Hot Jazz began in New Orleans at the start of the 20th Century. The name came from The Original Dixieland Jass Band. "Jass" was changed to "Jazz" around 1917. (Three songs by the Original Dixieland Jass Band can be heard in the HBO series, Boardwalk Empire, including, Livery Stable Blues.)

Trad Jazz had a revival after the Swing and Beebop era of the 1940's, although it is said to span the 1930's through the 1950's in the U.S. and Europe.

The New Orleans style of Trad Jazz had its resurgence with tuba providing a strong base note and a marching band style. A trumpet played the melody while other instruments improvised together and in solos.

The Chicago resurgence replaced the tuba with a string bass plus other stringed instruments like banjo and guitar, in a strong, fast-paced, two-beat rhythm with improvisational solos.

Chicago-style musicians were Jimmy McPartland, Eddie Condon, Mugsy Spanier, Bud Freeman, PeeWee Russell and Bobby Hackett.

Cole Porter, George Gershwin, Jerome Kern and Irving Berlin also played elements of Trad Jazz in Chicago-style, sometimes called "Nicksieland" after Nick's Greenwich Village Nightclub where the music was popular.

English Jazz pianist Margaret Marian Turner McPartland was a noted figure in the U.K., Chicago and New York Jazz scene, eventually hosting the popular Piano Jazz program on NPR where she played and interviewed notables from Jazz history and contemporary Jazz. (Jimmy McPartland was her husband, whom she met in 1946 while performing for the troops in Belgium.) You can hear some of her music on Youtube.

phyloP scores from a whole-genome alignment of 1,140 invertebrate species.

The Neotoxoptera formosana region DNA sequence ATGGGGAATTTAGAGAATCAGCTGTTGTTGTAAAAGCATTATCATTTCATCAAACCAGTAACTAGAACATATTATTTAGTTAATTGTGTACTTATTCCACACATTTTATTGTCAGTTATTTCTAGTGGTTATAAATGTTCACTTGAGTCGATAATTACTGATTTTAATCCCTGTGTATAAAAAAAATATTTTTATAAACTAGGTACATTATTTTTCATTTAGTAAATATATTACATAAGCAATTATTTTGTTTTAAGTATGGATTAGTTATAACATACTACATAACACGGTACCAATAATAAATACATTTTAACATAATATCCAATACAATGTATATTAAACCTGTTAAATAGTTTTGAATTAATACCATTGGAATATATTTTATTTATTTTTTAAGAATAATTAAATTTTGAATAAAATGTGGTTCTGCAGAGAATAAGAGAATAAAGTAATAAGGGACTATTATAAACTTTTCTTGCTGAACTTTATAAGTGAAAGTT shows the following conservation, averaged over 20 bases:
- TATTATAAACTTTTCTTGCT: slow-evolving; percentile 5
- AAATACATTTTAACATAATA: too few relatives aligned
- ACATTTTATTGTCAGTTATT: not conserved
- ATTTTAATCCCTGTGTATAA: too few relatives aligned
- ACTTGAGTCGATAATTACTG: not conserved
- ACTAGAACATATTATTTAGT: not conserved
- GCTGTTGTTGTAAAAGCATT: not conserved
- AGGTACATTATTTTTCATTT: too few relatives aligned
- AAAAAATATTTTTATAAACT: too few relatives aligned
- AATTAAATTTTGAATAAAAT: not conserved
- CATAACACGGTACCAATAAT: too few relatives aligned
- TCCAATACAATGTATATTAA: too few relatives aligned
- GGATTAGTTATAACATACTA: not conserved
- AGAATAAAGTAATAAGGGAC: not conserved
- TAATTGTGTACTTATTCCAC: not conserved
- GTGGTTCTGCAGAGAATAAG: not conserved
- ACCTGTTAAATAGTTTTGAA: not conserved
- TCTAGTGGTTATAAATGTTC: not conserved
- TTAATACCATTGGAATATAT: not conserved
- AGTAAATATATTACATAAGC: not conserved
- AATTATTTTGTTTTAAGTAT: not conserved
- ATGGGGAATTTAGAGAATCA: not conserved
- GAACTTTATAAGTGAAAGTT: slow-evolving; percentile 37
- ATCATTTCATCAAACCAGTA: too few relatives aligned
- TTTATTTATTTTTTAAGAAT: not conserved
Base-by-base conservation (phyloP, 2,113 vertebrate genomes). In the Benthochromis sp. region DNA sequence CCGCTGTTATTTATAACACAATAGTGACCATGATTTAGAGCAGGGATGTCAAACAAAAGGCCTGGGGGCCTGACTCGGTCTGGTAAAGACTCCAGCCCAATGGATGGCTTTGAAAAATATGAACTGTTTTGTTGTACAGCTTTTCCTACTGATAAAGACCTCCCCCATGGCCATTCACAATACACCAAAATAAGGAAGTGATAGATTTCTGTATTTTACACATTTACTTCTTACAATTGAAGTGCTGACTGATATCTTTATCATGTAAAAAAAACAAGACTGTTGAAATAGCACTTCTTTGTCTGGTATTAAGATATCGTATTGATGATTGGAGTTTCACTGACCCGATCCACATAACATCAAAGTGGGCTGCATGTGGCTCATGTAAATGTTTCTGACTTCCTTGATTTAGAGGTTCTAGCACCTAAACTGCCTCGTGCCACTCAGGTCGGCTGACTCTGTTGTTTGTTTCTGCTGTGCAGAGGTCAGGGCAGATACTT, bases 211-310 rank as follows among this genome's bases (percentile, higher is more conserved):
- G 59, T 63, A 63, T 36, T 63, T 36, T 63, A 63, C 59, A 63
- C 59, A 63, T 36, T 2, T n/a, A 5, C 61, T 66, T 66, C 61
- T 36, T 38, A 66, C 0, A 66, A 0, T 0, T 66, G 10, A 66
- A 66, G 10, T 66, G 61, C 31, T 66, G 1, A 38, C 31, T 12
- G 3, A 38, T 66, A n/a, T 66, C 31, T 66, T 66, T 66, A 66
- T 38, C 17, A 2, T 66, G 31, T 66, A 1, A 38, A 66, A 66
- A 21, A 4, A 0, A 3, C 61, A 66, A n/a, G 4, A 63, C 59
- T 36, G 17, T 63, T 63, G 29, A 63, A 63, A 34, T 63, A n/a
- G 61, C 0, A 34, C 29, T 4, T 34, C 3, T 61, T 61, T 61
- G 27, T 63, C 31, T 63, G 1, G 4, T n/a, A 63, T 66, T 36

The West Coast revival began in the 1930's with Lu Watters and his Yerba Buena Jazz Band, who played at the Dawn Club in San Francisco. (Turk Murphy was an early member of the YBJB before starting his own band.) Lu opened a restaurant called Hambone Kelly's in 1947 on San Pablo Avenue, which was called "Music Row" due to the number of dance halls and music clubs on that street between Oakland and El Cerrito. Watters' band performed at his restaurant until they dispersed in 1950.

West Coast bands typically used both banjo and tuba, plus brass horns and a washboard, with improvisation and solos blasting two-to-the-bar tempos.

Trombonist Turk Murphy broke Trad Jazz barriers, veering away from the Nicksieland Swing style of Chicago Trad Jazz and reviving the sounds of Joe "King" Oliver, Jelly Roll Morton, Louis Armstrong and W.C. Handy, who is celebrated in this documentary.. Turk Murphy also recorded some sessions for PBS Sesame Street segments. (See video list below.)

Around the same time, a Trad Jazz revival took place in the Low Countries (coastal areas) of The Netherlands, Belgium and Luxembourg, notably with the Dutch Swing College Band, who focused on Ragtime and New Orleans-Style Trad Jazz. These bands are larger than most Trad Jazz bands with as many as fifteen musicians, among the largest bands playing Trad Jazz today.

Noted Trad Jazz Festivals:
Bix Beiderbecke and his Band

Traditional Jazz publications:
The term "Dixieland" is not used by many contemporary Trad Jazz musicians due to its association with racist Jim Crow laws in the South. "Trad Jazz" is the preferred term.

Enjoy some music from YouTube by clicking on names in this partial list of Trad Jazz greats.

"Kings" of Trad Jazz:

"Queens" of Trad Jazz:

Contemporary Ragtime Performers: Local

(A portion of this post was displayed on another Web site I developed for a local nonprofit organization in 2018, which still displays my unattributed, original writing and Web redesign work.  -- C. D. Alexander)